In her speech, the election loomed large. “We have seen historic gains under this president,” said Dannenfelser.

“No one can afford to sit on the sidelines during this coming election. Let your pro-life voices be heard in November!”

March for Life president Jeanne Mancini seemed to respond in remarks immediately following.

“One thing I want to say is that the March for Life is nonpartisan and bipartisan,” said Mancini. “We seek very much to have people on both sides of the political aisle who are pro-life.”

Clearly the campaign committee has its mission mapped out for the year ahead. “We are on the verge of a real revolution in pro-life laws,” said Dannenfelser. “We believe that the life vote combined with our true believers — Catholics and others — will provide the margin of victory in these battleground states.”

She also addressed what some media have called a wave of House Republican retirements.

“If you’re a pro-life member of the House, you are retiring at just the wrong time in history,” she said. “Even with the background noise of impeachment going on, we are in a moment of great advantage to win this election.”

Shifting the Culture Towards Life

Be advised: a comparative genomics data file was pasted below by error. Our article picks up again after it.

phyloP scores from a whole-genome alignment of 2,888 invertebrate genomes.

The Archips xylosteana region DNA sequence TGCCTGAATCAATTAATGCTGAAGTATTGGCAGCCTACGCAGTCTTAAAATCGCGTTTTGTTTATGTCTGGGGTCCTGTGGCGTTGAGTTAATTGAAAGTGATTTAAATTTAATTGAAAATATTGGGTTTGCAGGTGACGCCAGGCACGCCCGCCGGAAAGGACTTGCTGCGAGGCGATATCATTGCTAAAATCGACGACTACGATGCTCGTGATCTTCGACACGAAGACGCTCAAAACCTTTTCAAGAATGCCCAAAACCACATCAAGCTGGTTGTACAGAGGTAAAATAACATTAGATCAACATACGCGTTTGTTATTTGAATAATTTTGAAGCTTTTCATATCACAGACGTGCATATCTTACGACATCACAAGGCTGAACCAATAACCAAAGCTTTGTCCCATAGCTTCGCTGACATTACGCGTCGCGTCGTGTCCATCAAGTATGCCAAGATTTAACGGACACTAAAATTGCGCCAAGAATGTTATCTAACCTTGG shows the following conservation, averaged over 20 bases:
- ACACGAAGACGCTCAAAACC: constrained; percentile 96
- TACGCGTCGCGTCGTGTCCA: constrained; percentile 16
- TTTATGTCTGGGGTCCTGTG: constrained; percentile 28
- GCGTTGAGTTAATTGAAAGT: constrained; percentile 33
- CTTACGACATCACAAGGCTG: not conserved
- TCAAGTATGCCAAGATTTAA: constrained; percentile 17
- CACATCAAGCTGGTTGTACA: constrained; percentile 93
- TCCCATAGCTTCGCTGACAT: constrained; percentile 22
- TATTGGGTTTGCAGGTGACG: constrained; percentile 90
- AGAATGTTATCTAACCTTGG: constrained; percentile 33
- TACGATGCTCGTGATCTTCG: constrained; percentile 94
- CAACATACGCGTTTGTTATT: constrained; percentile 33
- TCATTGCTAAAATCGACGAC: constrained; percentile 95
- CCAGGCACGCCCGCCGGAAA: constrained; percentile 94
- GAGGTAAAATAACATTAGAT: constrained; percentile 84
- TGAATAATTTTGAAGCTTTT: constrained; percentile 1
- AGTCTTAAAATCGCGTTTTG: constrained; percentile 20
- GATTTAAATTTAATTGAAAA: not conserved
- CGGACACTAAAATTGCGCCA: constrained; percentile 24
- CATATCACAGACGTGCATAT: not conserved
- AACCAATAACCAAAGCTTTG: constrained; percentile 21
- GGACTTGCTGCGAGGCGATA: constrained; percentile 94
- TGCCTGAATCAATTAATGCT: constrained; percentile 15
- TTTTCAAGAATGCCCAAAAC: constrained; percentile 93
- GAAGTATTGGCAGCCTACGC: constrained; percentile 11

Beyond politics, several leaders plan to open up cultural conversations on life issues in the months ahead.

March for Life 2020

Benjamin Watson

Days before the march, The Hollywood Reporter broke the news that NFL star Watson has been working on a major documentary examining abortion in the U.S.

“This film is for all people, whether they consider themselves to be pro-life, pro-choice, or somewhere in between,” said Watson.

“In light of so many laws that have changed over the course of the last couple years, it reflects my journey of discovery.”

In partnership with Movie to Movement, Divided Hearts of America is slated to hit theaters this May. “I really want to invoke empathy for people on all sides,” added Watson.

“Through many different perspectives, it unveils the truth about what abortion is and what it isn’t.”

Meanwhile, Focus on the Family president Jim Daly announced the ministry’s pro-life simulcast Alive 2020 coming on May 9 — the day before Mother’s Day. Events in five cities across the U.S. will feature live ultrasounds along with music and brief remarks.

“Our keynote speaker will be a 4-D third-trimester ultrasound, just showing people the baby,” said Daly in an interview. “Last year in New York, the hush over Times Square was godly. Even the protesters put their signs down and looked in awe at the screen. It was like scales dropped from their eyes.”

“We’re going to continue to fight for babies and women, because we believe it’s the right thing to do.”

A graduate of the University of Colorado, Josh M. Shepherd covers culture, faith, and public policy issues for media outlets including The Stream and The Federalist.